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Riassunto: From its very beginnings in the early eighteenth century, New Orleans was a slave society with a black majority. It combined the labor and social relations of an urban setting with those of a planter society: for much of its early history it consisted of a town center encircled by plantations. Each individual in this community was shaped by his or her color, class, and gender, but slavery structured the community as a whole. In a study that is both sweeping and finely detailed, Thomas N. Ingersoll tells the story of this city of slaves, slaveholders, and nonslaveholders and how it grew during its first century.
Drawing on a wealth of sources?judicial and sacramental records, notarial archives, administrative reports, eyewitness accounts, personal correspondence?Ingersoll illuminates the lives of those who built New Orleans against great odds. Woven throughout the book is a fascinating comparative analysis. Since Louisiana fell under the administration of France and Spain before becoming a U.S. territory in 1803, the case of New Orleans offers an opportunity to test the longstanding thesis that slave regimes under the French, Spanish, and Anglo-Americans were significantly different. Ingersoll finds that, by contrast, the city's development was remarkably continuous, affected mainly by the changing volume of its slave trade between 1719 and 1808 and thereafter primarily by urban conditions. In addition, Ingersoll disputes the conventional wisdom that early New Orleans society was anarchic?a paradise, as one writer put it, for "thieves, vagabonds, and prostitutes." In fact, Ingersoll argues, the community's development was no less orderly than that of Charleston or Savannah. Consequently, it was incorporated swiftly and easily into the United States following the Louisiana Purchase of 1803, after which it rapidly emerged as the largest and most economically important city in the South.
Ultimately, Ingersoll argues, it was "Mammon"?the lure of wealth and possessions?that ruled in New Orleans throughout its early history and imposed order on a city whose population had become remarkably diverse by 1819. In the author's view, "Manon"?the enduring image of New Orleans as a disorderly place, ruled by a sultry temptress?"deserves not modification but retirement."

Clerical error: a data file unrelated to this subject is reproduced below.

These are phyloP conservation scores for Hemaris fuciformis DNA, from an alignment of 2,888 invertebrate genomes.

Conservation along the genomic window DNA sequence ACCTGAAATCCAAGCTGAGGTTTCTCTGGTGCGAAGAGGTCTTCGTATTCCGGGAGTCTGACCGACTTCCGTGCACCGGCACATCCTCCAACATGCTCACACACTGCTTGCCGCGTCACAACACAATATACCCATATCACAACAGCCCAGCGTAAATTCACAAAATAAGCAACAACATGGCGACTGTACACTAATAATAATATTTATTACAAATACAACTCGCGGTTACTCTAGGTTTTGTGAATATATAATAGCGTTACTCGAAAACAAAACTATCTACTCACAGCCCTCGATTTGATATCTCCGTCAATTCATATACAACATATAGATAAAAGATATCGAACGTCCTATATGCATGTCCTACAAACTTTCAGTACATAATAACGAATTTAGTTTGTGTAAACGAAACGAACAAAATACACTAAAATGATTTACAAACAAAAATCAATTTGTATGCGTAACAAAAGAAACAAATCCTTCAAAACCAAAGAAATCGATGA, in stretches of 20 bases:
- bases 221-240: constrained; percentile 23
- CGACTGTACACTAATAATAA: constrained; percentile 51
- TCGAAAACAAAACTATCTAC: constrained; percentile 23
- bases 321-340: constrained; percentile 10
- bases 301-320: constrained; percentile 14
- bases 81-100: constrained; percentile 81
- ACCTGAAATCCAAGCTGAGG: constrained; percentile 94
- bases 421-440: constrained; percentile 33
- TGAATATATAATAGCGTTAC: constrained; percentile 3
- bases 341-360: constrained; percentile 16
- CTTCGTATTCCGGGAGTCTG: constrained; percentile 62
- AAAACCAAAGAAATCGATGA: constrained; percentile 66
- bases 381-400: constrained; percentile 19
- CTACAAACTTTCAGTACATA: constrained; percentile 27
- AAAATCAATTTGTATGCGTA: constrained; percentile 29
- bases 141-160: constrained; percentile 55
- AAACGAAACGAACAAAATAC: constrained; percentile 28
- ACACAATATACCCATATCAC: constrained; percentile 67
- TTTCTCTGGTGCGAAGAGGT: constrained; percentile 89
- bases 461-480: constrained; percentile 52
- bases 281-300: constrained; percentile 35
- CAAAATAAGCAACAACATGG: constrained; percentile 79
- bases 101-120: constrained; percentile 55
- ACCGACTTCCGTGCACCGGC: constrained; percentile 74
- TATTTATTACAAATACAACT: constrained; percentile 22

The Author: Thomas N. Ingersoll is associate professor of history at the Université de Montréal. The author of articles in such journals as Louisiana History and William and Mary Quarterly, he co-organized the conference "The Family and Slavery in the Americas" at the Université de Montréal in 1994.
Thomas N. Ingersoll is associate professor of history at the Université de Montréal. The author of articles in such journals as Louisiana History and William and Mary Quarterly, he co-organized the conference "The Family and Slavery in the Americas" at the Université de Montréal in 1994.
Condizione libro: Used
Descrizione libro Univ Tennessee Press. Paperback. Condizione libro: Good. Minimal damage to cover and binding. Pages show light use. Codice libro della libreria G1572330244I3N00
Descrizione libro Univ Tennessee Press, 1999. Paperback. Condizione libro: Good. Item may show signs of shelf wear. Pages may include limited notes and highlighting. Includes supplemental or companion materials if applicable. Access codes may or may not work. Connecting readers since 1972. Customer service is our top priority. Codice libro della libreria mon0000675578
Descrizione libro Univ Tennessee Press, 1999. Paperback. Condizione libro: Good. Good condition, some are ex-library and can have markings. Codice libro della libreria GD-265-44-1865511
Descrizione libro Univ Tennessee Press, 1999. Paperback. Condizione libro: New. book. Codice libro della libreria 1572330244
Descrizione libro Condizione libro: Good. Mammon & Manon Early New Orleans: First Slave Society. Codice libro della libreria Grb1995158
Descrizione libro Univ Tennessee Press, 1999. Paperback. Condizione libro: New. Codice libro della libreria P111572330244